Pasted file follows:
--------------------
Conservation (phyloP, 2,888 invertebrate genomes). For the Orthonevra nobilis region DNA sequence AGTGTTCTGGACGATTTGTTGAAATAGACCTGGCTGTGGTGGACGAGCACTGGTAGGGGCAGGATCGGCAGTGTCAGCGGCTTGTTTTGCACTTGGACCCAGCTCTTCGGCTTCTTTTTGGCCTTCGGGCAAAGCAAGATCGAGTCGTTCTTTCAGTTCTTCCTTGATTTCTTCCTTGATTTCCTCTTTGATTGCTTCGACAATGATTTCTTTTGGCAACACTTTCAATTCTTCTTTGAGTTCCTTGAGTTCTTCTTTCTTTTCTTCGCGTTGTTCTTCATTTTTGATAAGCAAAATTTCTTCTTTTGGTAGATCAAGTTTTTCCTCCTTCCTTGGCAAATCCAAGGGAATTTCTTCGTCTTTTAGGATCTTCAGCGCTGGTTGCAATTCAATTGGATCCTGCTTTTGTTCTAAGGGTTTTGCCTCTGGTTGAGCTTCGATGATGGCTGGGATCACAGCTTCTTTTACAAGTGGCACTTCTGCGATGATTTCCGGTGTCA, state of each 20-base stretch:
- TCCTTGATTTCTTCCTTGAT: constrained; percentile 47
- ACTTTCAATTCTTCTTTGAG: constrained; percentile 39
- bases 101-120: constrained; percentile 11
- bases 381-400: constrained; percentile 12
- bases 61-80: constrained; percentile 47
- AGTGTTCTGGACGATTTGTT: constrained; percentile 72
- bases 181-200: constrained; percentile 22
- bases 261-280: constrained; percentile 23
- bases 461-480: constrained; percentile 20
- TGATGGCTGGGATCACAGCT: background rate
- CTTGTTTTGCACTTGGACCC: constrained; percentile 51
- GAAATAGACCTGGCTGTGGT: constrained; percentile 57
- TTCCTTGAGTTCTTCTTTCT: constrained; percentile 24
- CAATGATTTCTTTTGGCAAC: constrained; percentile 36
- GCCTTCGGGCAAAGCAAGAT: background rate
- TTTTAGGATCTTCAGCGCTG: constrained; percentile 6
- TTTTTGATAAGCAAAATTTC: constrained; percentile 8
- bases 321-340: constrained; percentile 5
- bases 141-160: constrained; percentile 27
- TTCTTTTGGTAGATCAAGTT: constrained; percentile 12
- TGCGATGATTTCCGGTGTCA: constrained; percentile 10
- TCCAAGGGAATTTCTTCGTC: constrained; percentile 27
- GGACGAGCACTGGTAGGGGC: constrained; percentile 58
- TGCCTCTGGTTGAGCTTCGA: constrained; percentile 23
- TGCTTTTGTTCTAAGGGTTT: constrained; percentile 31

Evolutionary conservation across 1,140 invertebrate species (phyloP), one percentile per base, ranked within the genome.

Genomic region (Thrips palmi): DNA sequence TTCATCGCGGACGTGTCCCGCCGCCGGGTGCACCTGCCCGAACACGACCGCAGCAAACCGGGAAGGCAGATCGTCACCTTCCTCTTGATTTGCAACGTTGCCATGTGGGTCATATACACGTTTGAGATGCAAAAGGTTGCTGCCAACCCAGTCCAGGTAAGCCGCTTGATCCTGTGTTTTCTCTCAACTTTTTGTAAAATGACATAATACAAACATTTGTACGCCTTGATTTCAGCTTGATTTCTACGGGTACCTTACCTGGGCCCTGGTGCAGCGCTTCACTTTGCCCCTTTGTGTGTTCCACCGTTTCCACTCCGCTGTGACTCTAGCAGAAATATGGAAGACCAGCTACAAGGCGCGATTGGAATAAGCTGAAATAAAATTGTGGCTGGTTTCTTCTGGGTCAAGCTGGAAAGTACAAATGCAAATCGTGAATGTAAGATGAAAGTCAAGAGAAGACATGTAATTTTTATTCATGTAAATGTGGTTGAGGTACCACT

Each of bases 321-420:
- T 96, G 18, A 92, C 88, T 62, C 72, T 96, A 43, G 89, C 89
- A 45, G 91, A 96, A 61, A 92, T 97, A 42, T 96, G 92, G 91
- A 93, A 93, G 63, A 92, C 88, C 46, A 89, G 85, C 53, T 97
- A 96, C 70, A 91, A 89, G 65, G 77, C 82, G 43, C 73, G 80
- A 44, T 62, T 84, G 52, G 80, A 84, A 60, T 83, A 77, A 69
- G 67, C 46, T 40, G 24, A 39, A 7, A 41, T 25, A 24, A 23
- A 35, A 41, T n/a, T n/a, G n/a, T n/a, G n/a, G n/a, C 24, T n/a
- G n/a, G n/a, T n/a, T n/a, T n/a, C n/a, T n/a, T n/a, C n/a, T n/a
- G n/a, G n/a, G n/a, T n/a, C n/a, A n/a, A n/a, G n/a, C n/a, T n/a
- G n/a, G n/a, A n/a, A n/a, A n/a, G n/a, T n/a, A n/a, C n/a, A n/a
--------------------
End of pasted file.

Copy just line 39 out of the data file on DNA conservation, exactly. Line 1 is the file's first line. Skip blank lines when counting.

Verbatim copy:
- G n/a, G n/a, A n/a, A n/a, A n/a, G n/a, T n/a, A n/a, C n/a, A n/a